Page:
Alien Storm

Alien Storm (エイリアンストーム) - Arcade, Genesis, Sega Master System, Commodore 64, Amstrad CPC, Amiga, Atari ST, ZX Spectrum, Wii


Sega’s Alien Storm is essentially the spiritual successor to Golden Axe. Also directed by Makoto Uchida, Sega’s expert of scrolling beat-em-ups, the game switches from the land of fantasy, swords and barbarians to a world of science fiction, lasers and aliens.

Mechanically, Alien Storm is quite similar to its predecessor. There are three characters: Gordon is the male who wields a lightning gun, Karla is a female with a flamethrower, and Scooter is a robot with a lightning whip. (They are named Garth, Karen and Slammer, respectively, in some versions.) Similar to magic spells there is a screen clearing attack, which eats up a sizeable portion of the player’s “Energy“ bar. Gordon summons a helicopter, Karen calls in a miniature nuke, and Scooter detonates himself. Also, rather than a jump button there is a roll maneuver. In certain versions, three players can also fight aliens simultaneously. There are minor differences between the two- and three-player versions – Gordon and Karla wear either red and yellow, or blue and red, respectively, and the levels are in a different order. However, when the Energy gets too low, then your weapons no longer function, and you are reduced to low-strength melee attacks. Also, rather than a jump button, there is a roll maneuver, which can also be used as a shoulder tackle. This not only feels limited, but also rather redundant considering that your characters can still dash and attack, as in Golden Axe.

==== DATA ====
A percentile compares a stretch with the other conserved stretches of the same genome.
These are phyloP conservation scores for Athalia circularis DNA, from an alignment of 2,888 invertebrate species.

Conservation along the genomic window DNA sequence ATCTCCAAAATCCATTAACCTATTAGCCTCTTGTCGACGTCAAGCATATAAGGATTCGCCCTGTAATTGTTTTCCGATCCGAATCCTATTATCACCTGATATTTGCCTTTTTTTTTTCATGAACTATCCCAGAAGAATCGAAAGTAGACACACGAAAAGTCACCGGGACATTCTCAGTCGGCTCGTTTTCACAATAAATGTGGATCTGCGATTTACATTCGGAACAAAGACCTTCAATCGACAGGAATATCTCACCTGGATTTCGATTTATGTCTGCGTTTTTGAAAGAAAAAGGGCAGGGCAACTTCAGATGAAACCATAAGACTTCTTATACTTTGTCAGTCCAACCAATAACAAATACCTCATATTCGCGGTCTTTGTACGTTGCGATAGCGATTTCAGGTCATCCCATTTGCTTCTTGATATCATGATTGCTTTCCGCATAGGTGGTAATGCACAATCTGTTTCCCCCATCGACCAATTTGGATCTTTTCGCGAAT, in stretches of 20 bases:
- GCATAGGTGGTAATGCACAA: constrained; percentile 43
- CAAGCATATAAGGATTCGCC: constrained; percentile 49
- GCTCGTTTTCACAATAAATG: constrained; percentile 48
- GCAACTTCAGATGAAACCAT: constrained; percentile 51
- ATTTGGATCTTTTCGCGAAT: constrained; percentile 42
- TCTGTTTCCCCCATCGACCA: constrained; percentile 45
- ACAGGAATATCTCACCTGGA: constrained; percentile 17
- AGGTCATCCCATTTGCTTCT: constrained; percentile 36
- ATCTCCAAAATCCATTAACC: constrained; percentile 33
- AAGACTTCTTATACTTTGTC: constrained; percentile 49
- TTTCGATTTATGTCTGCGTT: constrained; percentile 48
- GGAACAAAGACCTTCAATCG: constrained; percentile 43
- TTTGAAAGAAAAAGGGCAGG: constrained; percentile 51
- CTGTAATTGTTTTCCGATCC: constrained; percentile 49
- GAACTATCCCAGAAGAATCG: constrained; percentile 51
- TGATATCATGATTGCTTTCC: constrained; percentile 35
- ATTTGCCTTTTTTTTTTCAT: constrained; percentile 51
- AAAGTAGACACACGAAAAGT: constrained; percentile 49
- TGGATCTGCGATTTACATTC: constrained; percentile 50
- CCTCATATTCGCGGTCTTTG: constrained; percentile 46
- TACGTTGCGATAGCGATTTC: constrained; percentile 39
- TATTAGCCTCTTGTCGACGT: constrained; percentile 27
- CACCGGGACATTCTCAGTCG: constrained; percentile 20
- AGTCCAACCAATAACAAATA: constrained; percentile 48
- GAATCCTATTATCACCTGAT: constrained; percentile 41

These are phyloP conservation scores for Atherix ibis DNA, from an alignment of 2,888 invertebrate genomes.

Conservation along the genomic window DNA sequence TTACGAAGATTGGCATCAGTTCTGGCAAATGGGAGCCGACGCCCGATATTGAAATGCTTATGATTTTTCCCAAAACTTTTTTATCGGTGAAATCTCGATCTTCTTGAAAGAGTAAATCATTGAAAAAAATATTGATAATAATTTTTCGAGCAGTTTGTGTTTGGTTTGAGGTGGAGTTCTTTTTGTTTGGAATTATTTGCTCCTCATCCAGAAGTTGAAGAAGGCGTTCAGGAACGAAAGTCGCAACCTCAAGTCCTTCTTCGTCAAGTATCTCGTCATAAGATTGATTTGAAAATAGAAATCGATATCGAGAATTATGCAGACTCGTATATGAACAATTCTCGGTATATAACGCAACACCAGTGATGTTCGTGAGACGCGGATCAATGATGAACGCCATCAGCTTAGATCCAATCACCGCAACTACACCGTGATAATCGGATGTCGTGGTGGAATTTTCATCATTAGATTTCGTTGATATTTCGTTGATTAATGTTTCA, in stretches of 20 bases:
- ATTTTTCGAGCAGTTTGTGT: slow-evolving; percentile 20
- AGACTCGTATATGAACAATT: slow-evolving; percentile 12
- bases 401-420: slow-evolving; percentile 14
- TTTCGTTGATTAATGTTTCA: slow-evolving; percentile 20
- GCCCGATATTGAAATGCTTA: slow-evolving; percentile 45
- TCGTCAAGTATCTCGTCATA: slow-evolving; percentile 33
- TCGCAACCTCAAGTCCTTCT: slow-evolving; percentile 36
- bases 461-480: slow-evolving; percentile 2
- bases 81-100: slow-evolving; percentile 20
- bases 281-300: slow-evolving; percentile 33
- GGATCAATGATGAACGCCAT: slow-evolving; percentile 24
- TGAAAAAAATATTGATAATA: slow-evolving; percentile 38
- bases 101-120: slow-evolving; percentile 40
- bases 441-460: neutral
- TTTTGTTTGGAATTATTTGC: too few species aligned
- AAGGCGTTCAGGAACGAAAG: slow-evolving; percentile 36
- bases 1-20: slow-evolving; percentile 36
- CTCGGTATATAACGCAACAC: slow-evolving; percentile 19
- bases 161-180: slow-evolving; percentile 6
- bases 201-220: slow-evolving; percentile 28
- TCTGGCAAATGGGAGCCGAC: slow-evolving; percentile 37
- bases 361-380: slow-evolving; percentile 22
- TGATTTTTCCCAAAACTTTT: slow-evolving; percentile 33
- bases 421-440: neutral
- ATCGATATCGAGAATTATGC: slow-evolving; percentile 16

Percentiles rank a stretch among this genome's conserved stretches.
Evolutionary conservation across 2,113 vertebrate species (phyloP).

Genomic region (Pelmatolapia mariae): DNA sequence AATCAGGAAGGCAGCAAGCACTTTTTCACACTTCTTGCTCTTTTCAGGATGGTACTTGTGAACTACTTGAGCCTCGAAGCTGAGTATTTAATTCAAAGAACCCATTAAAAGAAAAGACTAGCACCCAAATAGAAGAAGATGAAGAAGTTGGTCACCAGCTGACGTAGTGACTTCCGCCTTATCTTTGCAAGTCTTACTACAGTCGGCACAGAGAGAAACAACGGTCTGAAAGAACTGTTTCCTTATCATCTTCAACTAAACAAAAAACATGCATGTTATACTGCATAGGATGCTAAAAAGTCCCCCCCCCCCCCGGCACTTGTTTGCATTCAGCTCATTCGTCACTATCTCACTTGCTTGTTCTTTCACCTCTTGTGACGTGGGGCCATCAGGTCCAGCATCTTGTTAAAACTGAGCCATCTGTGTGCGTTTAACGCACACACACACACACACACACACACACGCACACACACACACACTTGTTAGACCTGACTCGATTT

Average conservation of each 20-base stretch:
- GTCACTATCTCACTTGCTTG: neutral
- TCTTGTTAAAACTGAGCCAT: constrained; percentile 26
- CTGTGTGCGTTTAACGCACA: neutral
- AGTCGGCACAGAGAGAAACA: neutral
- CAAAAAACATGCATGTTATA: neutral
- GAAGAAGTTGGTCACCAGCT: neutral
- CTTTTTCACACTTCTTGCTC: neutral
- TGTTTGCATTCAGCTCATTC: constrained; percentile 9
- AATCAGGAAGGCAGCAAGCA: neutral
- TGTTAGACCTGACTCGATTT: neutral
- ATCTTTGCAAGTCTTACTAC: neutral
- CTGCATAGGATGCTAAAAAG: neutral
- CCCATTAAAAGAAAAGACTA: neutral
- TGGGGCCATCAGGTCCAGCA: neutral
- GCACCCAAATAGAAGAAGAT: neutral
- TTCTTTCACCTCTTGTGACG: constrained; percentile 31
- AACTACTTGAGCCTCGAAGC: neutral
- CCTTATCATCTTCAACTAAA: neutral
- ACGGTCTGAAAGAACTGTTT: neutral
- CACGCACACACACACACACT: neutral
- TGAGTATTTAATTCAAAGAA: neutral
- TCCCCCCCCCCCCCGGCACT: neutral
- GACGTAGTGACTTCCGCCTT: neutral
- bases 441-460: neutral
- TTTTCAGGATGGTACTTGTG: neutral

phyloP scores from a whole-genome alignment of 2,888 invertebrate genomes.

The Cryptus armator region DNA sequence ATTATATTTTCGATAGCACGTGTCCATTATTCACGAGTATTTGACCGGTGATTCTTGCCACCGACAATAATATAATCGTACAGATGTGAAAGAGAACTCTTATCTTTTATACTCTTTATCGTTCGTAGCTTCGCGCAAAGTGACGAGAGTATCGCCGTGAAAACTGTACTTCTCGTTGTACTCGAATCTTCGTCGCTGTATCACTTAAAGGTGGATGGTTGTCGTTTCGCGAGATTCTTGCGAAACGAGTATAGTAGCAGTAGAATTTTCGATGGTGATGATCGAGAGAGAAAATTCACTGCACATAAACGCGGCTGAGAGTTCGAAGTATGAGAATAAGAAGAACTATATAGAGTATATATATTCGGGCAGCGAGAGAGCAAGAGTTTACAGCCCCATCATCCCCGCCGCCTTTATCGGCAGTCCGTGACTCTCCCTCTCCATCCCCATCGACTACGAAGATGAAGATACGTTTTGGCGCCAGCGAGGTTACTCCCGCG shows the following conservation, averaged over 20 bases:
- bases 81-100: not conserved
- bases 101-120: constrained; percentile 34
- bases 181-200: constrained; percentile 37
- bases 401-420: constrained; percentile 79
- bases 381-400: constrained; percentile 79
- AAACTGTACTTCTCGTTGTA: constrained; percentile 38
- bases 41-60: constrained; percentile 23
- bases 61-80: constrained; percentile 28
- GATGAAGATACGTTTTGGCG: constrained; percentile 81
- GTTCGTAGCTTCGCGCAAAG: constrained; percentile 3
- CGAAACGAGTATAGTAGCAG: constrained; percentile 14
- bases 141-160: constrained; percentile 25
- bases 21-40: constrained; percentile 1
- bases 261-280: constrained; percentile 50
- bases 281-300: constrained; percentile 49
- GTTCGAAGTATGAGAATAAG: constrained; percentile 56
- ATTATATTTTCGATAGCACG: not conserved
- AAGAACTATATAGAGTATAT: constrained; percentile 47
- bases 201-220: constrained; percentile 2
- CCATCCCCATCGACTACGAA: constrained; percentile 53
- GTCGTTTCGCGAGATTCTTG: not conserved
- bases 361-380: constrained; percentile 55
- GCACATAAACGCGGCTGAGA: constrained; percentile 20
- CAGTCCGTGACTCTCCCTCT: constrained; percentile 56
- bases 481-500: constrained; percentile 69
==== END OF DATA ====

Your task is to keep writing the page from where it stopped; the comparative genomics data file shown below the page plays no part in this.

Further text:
At times, the action veers off from the belt-scrolling beat-em-up to two other variations. The most common is a first person shooting gallery, where the camera shifts back and forth as you control a targeting reticule, mowing down bad guys. Most of the scenery can be destroyed, which in turn reveal energy charging power-ups. While mowing down bad guys and scorching shelves of retail garbage is fun, the enemies pop out too quickly, and your cursor moves too slowly, making it nearly impossible to avoid damage in single player mode. The other segments are auto-scrolling running scenes, where your character charges forward and shoots bad guys. It’s fun to see your characters sprint and make gigantic leaps over the gaps in the ground, but otherwise these areas are too short to be substantial. 

While as functionally solid as any other beat-em-up at the time, Alien Storm is still a lesser game than Golden Axe in practically every aspect. Even though Golden Axe drew liberally from Conan the Barbarian, its grim world design, its pounding soundtrack, its memorably bizarre creatures, all worked together to create something that was marvelously distinct. Alien Storm possesses no such finesse – there are few other landscapes other than drably ruined suburbs, cities and laboratories. The alien designs are fairly decent, but there’s little variation in them. This is actually pretty standard in arcade beat-em-ups, but it’s still disappointing when compared to the disgusting legion of creatures in Sega’s Alien Syndrome. Plus, it’s slightly clever when innocuous looking barrels and mailboxes reveal themselves to be mere shells for alien snails, but these cards are played early, and the game never even attempts to be any more clever. The music is unusual, though the “Bad breath, man!” speech clip is amusing.

Most disappointing is merely the wasted potential. Each of your characters has several weapons, including grenades and bazookas, but cannot be used individually. Instead, they’re just part of pre-canned combo animations. Your guns only shoot projectiles in the auto-run segments, for example, and the grenades are only used to dispose of enemies lying on the ground. The moveset isn’t that much smaller than other similar games of the era, it just hammers home the feeling that it’s little more than a sprite swap on the Golden Axe template, instead of using its setting to try anything new or markedly different.